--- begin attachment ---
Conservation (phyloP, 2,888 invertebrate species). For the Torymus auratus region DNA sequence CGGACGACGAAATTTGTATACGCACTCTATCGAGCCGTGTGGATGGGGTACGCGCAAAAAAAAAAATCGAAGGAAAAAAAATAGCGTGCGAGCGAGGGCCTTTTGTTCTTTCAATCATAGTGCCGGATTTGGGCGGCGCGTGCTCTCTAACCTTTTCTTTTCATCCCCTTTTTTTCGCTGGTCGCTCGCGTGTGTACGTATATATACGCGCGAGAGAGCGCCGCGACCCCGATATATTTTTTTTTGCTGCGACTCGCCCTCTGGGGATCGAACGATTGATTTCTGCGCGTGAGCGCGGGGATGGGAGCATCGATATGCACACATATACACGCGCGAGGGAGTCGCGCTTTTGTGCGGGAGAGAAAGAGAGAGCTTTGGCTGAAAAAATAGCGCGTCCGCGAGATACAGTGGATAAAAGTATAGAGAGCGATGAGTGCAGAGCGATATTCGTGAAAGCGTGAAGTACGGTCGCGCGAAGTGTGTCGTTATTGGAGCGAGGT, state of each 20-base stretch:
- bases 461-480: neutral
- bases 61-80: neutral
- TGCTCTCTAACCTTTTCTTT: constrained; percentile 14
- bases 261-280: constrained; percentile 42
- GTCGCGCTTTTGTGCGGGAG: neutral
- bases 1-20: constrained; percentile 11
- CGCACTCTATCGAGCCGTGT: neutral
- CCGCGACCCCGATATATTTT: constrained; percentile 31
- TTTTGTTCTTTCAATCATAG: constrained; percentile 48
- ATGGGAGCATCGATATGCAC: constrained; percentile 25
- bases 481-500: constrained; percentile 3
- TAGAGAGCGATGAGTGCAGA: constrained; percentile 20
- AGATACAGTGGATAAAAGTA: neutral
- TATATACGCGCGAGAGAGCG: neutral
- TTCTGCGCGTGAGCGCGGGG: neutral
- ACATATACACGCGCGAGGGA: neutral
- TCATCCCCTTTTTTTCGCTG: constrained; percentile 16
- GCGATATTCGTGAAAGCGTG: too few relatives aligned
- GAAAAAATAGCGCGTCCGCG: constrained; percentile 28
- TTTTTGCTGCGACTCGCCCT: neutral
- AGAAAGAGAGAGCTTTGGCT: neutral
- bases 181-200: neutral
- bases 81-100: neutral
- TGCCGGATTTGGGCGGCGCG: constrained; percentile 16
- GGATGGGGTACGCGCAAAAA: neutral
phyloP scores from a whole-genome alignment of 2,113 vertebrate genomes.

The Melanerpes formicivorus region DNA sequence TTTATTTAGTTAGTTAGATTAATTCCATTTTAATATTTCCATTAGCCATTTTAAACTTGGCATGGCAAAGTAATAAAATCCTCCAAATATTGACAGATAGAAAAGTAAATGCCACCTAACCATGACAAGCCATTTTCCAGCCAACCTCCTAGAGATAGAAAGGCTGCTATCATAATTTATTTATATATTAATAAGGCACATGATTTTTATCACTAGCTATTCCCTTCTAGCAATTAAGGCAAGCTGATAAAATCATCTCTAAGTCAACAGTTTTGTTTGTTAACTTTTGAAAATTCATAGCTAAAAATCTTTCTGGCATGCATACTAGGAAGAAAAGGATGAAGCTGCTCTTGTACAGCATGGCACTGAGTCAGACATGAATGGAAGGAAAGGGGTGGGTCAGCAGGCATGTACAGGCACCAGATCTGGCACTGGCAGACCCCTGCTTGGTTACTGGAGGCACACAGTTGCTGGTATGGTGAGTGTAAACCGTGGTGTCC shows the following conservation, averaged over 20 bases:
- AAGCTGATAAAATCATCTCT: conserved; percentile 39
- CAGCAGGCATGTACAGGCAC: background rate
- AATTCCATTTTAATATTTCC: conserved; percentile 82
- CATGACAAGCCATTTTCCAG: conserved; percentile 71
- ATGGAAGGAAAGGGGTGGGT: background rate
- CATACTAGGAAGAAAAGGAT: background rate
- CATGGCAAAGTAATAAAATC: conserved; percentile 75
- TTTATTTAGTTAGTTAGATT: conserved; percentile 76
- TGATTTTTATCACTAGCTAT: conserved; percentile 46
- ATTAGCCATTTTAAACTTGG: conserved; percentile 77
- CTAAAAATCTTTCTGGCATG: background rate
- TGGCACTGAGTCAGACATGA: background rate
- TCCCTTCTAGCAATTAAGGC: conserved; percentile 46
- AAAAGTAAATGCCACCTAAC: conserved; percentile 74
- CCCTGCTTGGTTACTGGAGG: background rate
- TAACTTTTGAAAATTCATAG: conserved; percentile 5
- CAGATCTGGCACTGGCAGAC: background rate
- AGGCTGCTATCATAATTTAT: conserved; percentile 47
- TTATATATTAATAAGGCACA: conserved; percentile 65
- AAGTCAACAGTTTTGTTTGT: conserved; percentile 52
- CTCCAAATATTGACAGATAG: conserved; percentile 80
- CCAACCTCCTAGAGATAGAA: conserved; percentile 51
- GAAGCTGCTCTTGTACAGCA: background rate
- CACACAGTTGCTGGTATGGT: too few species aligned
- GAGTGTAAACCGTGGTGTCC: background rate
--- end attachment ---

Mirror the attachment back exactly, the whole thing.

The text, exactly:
Conservation (phyloP, 2,888 invertebrate species). For the Torymus auratus region DNA sequence CGGACGACGAAATTTGTATACGCACTCTATCGAGCCGTGTGGATGGGGTACGCGCAAAAAAAAAAATCGAAGGAAAAAAAATAGCGTGCGAGCGAGGGCCTTTTGTTCTTTCAATCATAGTGCCGGATTTGGGCGGCGCGTGCTCTCTAACCTTTTCTTTTCATCCCCTTTTTTTCGCTGGTCGCTCGCGTGTGTACGTATATATACGCGCGAGAGAGCGCCGCGACCCCGATATATTTTTTTTTGCTGCGACTCGCCCTCTGGGGATCGAACGATTGATTTCTGCGCGTGAGCGCGGGGATGGGAGCATCGATATGCACACATATACACGCGCGAGGGAGTCGCGCTTTTGTGCGGGAGAGAAAGAGAGAGCTTTGGCTGAAAAAATAGCGCGTCCGCGAGATACAGTGGATAAAAGTATAGAGAGCGATGAGTGCAGAGCGATATTCGTGAAAGCGTGAAGTACGGTCGCGCGAAGTGTGTCGTTATTGGAGCGAGGT, state of each 20-base stretch:
- bases 461-480: neutral
- bases 61-80: neutral
- TGCTCTCTAACCTTTTCTTT: constrained; percentile 14
- bases 261-280: constrained; percentile 42
- GTCGCGCTTTTGTGCGGGAG: neutral
- bases 1-20: constrained; percentile 11
- CGCACTCTATCGAGCCGTGT: neutral
- CCGCGACCCCGATATATTTT: constrained; percentile 31
- TTTTGTTCTTTCAATCATAG: constrained; percentile 48
- ATGGGAGCATCGATATGCAC: constrained; percentile 25
- bases 481-500: constrained; percentile 3
- TAGAGAGCGATGAGTGCAGA: constrained; percentile 20
- AGATACAGTGGATAAAAGTA: neutral
- TATATACGCGCGAGAGAGCG: neutral
- TTCTGCGCGTGAGCGCGGGG: neutral
- ACATATACACGCGCGAGGGA: neutral
- TCATCCCCTTTTTTTCGCTG: constrained; percentile 16
- GCGATATTCGTGAAAGCGTG: too few relatives aligned
- GAAAAAATAGCGCGTCCGCG: constrained; percentile 28
- TTTTTGCTGCGACTCGCCCT: neutral
- AGAAAGAGAGAGCTTTGGCT: neutral
- bases 181-200: neutral
- bases 81-100: neutral
- TGCCGGATTTGGGCGGCGCG: constrained; percentile 16
- GGATGGGGTACGCGCAAAAA: neutral
phyloP scores from a whole-genome alignment of 2,113 vertebrate genomes.

The Melanerpes formicivorus region DNA sequence TTTATTTAGTTAGTTAGATTAATTCCATTTTAATATTTCCATTAGCCATTTTAAACTTGGCATGGCAAAGTAATAAAATCCTCCAAATATTGACAGATAGAAAAGTAAATGCCACCTAACCATGACAAGCCATTTTCCAGCCAACCTCCTAGAGATAGAAAGGCTGCTATCATAATTTATTTATATATTAATAAGGCACATGATTTTTATCACTAGCTATTCCCTTCTAGCAATTAAGGCAAGCTGATAAAATCATCTCTAAGTCAACAGTTTTGTTTGTTAACTTTTGAAAATTCATAGCTAAAAATCTTTCTGGCATGCATACTAGGAAGAAAAGGATGAAGCTGCTCTTGTACAGCATGGCACTGAGTCAGACATGAATGGAAGGAAAGGGGTGGGTCAGCAGGCATGTACAGGCACCAGATCTGGCACTGGCAGACCCCTGCTTGGTTACTGGAGGCACACAGTTGCTGGTATGGTGAGTGTAAACCGTGGTGTCC shows the following conservation, averaged over 20 bases:
- AAGCTGATAAAATCATCTCT: conserved; percentile 39
- CAGCAGGCATGTACAGGCAC: background rate
- AATTCCATTTTAATATTTCC: conserved; percentile 82
- CATGACAAGCCATTTTCCAG: conserved; percentile 71
- ATGGAAGGAAAGGGGTGGGT: background rate
- CATACTAGGAAGAAAAGGAT: background rate
- CATGGCAAAGTAATAAAATC: conserved; percentile 75
- TTTATTTAGTTAGTTAGATT: conserved; percentile 76
- TGATTTTTATCACTAGCTAT: conserved; percentile 46
- ATTAGCCATTTTAAACTTGG: conserved; percentile 77
- CTAAAAATCTTTCTGGCATG: background rate
- TGGCACTGAGTCAGACATGA: background rate
- TCCCTTCTAGCAATTAAGGC: conserved; percentile 46
- AAAAGTAAATGCCACCTAAC: conserved; percentile 74
- CCCTGCTTGGTTACTGGAGG: background rate
- TAACTTTTGAAAATTCATAG: conserved; percentile 5
- CAGATCTGGCACTGGCAGAC: background rate
- AGGCTGCTATCATAATTTAT: conserved; percentile 47
- TTATATATTAATAAGGCACA: conserved; percentile 65
- AAGTCAACAGTTTTGTTTGT: conserved; percentile 52
- CTCCAAATATTGACAGATAG: conserved; percentile 80
- CCAACCTCCTAGAGATAGAA: conserved; percentile 51
- GAAGCTGCTCTTGTACAGCA: background rate
- CACACAGTTGCTGGTATGGT: too few species aligned
- GAGTGTAAACCGTGGTGTCC: background rate